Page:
Sunblock protects your skin by absorbing and/or reflecting UVA and UVB radiation. All sunblocks have a Sun Protection Factor (SPF) rating. The SPF rating indicates how long a sunscreen remains effective on the skin. A user can determine how long their sunblock will be effective by multiplying the SPF factor by the length of time it takes for him or her to suffer a burn without sunscreen.
For instance, if you normally develop a sunburn in 10 minutes without wearing a sunscreen, a sunscreen with an SPF of 15 will protect you for 150 minutes (10 minutes multiplied by the SPF of 15). Although sunscreen use helps minimize sun damage, no sunscreen completely blocks all wavelengths of UV light. Wearing sun protective clothing and avoiding sun exposure from 10 a.m. to 3 p.m. will also help protect your skin from overexposure and minimize sun damage.
The American Association of Dermatology (AAD) recommends that a "broad spectrum" sunblock with an SPF of at least 15 that is applied daily to all sun exposed areas, then reapplied every two hours. However, in some recent clinical trials, sunblocks with SPF 30 provided significantly better protection than sunblocks with SPF15. Therefore at UCSF, we recommend sunblocks with SPF of at least 30 with frequent reapplication.
The best sunblock varies from individual to individual. We recommend broad spectrum sunblock with UVA and UVB protection, a SPF rating of at least 30, in a form that is gentle enough for daily use.
Active ingredients of sunblock vary from manufacturer to manufacturer
and can be divided into chemical versus physical agents. Chemical sunblocks
work by absorbing the energy of UV radiation before it affects your
skin. Physical sunblocks reflect or scatter UV radiation before
it reaches your skin. Some sunblocks combine both chemical and physical
Most chemical sunblocks are composed of several active ingredients. This is because no single chemical ingredient blocks the entire UV spectrum (unlike physical sunblocks). Instead, most chemicals only block a narrow region of the UV spectrum. Therefore, by combining several chemicals,with each one blocking a different region of UV light, one can produce a sunblock that provides broad spectrum protection. The majority of chemical agents used in sunblock work in the UVB region. Only a few chemicals block the UVA region. Since UVA can also cause long-term skin injury, dermatologists at UCSF routinely recommends sunblocks that contain either a physical blocking agent (e.g. titanium dioxide or zinc oxide) or Avobenzone (also known as Parsol 1789).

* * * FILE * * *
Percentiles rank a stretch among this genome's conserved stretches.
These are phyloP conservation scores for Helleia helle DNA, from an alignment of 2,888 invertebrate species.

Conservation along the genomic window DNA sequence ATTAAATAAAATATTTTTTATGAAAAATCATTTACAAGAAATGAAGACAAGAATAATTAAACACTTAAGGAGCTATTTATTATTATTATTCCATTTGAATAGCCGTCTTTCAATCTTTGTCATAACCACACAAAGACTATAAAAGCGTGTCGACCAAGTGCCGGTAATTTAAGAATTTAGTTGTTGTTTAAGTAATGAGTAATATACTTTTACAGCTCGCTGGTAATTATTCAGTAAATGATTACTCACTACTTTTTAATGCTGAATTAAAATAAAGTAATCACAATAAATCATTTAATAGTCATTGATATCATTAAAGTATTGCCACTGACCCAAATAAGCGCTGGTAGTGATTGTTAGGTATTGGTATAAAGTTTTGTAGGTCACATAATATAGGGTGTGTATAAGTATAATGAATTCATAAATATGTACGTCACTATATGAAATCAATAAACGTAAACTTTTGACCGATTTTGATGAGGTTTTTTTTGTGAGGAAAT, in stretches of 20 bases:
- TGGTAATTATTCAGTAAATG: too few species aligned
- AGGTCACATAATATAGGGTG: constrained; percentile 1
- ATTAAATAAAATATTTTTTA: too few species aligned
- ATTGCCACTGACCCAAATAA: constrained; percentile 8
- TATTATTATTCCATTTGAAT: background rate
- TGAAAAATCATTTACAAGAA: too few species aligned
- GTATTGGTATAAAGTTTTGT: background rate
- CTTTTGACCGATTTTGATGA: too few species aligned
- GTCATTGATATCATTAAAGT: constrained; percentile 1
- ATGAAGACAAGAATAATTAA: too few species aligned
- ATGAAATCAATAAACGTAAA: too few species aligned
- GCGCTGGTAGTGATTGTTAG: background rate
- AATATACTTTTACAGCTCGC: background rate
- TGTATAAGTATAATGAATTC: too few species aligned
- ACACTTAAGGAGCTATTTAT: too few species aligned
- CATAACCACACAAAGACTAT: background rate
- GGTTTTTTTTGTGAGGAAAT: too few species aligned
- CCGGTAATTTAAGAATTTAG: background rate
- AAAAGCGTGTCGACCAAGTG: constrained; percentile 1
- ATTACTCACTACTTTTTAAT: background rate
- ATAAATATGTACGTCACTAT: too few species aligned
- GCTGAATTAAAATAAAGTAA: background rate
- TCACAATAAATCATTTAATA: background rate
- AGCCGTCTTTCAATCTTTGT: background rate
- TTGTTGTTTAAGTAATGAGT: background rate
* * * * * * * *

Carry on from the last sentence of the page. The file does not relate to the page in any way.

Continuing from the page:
Sunblocks comes in a variety of forms. Lotions, oils, sticks, gels, sprays and creams can all be effective sunscreens. However, sunblocks are only effective if they are used. We encourage you to try several types and find the one which works and feels the best to you. All sunscreens should be applied 15-20 minutes before sun exposure to allow a protective film to develop, then reapplied after water contact and sweating. Some sunblocks can lose effectiveness after two hours, so reapply frequently.
In general, spray lotions and gels are the least oily but also the ones that wash off more easily and need to be reapplied more frequently. If you develop a rash or other type of allergic response to a sunscreen, try a different brand or form (lotion vs. oil, for example) to see if you can better tolerate it. The most common allergic reactions occur with sunscreens that contain PABA-based chemicals. If you develop a rash to a sunblock, check the label to see if PABA is an ingredient. If so, consider avoiding sunblocks that contains this in the future. Alternatively, try a titanium dioxide or zinc oxide containing sunblock as they rarely cause skin irritation and provide very good broad spectrum UV protection.
Water resistant sunblocks are available for active individuals or those involved in water sports. It's important to check the label to ensure they say "water-resistant" or "very water-resistant."